He then found me a replacement shirt, with which I've been very happy.

When I was in marketing, one of the axioms we learned was that a generous, ironclad guarantee will always bring in more business than it costs in terms of dubious returns.

Businesses, btw, have a very good idea of the overall cost of returns and build that into their pricing model. I offer that not as an excuse for making suspect returns (which yours definitely is not, IMO) but rather to assure you that the basic return contingency has been analyzed and covered.
 

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I agree completely. I was just a little reluctant because I have never had to return a defective item in my life. I've never even returned an article of clothing before for any reason. Never sent anything back at a restaurant. etc.
Never had to or never wanted to? Never had to then you lead an incredibly charmed life. Never wanted to? In that case, as the above posters have mentioned, if you're making legitimate returns you have nothing to be apprehensive about. A purchase is, after all, a contract between you and the merchant. They expect you to live-up to the deal in terms of payment. You have every right to demand the goods you bargained for in return.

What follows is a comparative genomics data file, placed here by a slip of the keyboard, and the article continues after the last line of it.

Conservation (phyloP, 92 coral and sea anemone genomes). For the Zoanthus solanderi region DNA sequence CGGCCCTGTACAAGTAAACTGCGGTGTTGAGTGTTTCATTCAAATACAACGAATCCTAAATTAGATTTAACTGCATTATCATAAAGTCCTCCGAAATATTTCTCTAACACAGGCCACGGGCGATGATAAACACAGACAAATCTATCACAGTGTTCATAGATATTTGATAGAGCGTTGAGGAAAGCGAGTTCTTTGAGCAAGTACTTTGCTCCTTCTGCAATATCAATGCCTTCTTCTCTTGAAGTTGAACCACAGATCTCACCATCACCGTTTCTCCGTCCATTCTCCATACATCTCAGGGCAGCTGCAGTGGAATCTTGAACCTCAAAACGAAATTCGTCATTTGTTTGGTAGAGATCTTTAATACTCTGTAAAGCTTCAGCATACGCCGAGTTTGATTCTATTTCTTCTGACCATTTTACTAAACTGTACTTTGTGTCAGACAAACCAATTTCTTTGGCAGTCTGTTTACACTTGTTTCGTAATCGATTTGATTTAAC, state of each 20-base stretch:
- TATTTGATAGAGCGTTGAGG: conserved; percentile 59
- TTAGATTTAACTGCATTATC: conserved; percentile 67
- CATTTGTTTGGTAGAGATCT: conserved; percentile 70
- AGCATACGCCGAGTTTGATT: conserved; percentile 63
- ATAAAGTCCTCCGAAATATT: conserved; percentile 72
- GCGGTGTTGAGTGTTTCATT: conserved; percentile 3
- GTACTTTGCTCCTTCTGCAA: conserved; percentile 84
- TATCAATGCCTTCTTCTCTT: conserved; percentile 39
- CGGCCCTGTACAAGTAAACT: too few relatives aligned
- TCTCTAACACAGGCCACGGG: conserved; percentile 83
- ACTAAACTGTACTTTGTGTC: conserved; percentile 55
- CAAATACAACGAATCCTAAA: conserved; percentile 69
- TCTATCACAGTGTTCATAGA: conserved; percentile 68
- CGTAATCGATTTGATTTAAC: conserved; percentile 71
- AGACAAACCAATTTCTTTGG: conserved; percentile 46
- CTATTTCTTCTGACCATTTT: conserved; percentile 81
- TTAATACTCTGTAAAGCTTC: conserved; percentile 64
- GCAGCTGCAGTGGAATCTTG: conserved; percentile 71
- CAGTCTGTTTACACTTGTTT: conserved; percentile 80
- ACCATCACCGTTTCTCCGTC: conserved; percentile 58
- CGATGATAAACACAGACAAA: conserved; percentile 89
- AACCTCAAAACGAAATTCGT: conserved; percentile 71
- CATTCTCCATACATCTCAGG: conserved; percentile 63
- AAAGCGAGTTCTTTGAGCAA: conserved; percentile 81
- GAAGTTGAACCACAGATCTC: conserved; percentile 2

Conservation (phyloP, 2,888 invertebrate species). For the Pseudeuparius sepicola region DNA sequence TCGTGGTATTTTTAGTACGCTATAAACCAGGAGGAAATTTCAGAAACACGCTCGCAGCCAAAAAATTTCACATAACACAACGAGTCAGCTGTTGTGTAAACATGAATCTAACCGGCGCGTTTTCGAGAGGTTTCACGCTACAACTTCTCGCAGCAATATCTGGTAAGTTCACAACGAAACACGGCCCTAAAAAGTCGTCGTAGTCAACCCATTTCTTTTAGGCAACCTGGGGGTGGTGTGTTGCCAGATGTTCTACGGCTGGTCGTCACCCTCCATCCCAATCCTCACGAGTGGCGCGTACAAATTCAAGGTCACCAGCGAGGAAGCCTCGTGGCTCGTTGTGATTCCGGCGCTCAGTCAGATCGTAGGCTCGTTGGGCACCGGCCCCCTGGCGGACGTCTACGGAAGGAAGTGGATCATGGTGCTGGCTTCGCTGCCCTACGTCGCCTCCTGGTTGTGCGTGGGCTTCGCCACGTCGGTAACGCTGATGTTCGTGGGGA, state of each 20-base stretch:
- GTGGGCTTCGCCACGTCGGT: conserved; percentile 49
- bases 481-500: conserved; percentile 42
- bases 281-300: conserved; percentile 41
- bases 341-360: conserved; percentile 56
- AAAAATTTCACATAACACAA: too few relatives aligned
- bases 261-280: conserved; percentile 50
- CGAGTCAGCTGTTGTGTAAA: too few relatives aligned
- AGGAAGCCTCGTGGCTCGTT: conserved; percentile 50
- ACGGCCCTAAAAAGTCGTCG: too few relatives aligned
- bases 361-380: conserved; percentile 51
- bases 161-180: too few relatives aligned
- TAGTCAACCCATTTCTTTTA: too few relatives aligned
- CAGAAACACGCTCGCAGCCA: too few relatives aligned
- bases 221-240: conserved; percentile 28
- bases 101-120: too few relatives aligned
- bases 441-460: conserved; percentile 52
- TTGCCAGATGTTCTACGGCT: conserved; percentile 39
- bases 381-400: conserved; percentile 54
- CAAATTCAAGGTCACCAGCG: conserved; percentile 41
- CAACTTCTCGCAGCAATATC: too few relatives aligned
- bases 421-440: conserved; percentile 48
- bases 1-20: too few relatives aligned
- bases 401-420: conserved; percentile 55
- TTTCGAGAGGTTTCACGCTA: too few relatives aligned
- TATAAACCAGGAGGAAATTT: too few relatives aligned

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returns at jpress

I have had a problem with slacks that had stiching unravel at press (the old group at DC) they wanted to sew it back but I ranted and they finally gave me a new pair. The stiching unravelled after one wear.

Brooks has never been a problem. I have returned shoes that weren't comfortable and shirts that didn't wear well. They count on customer loyalty if you use the same salesperson.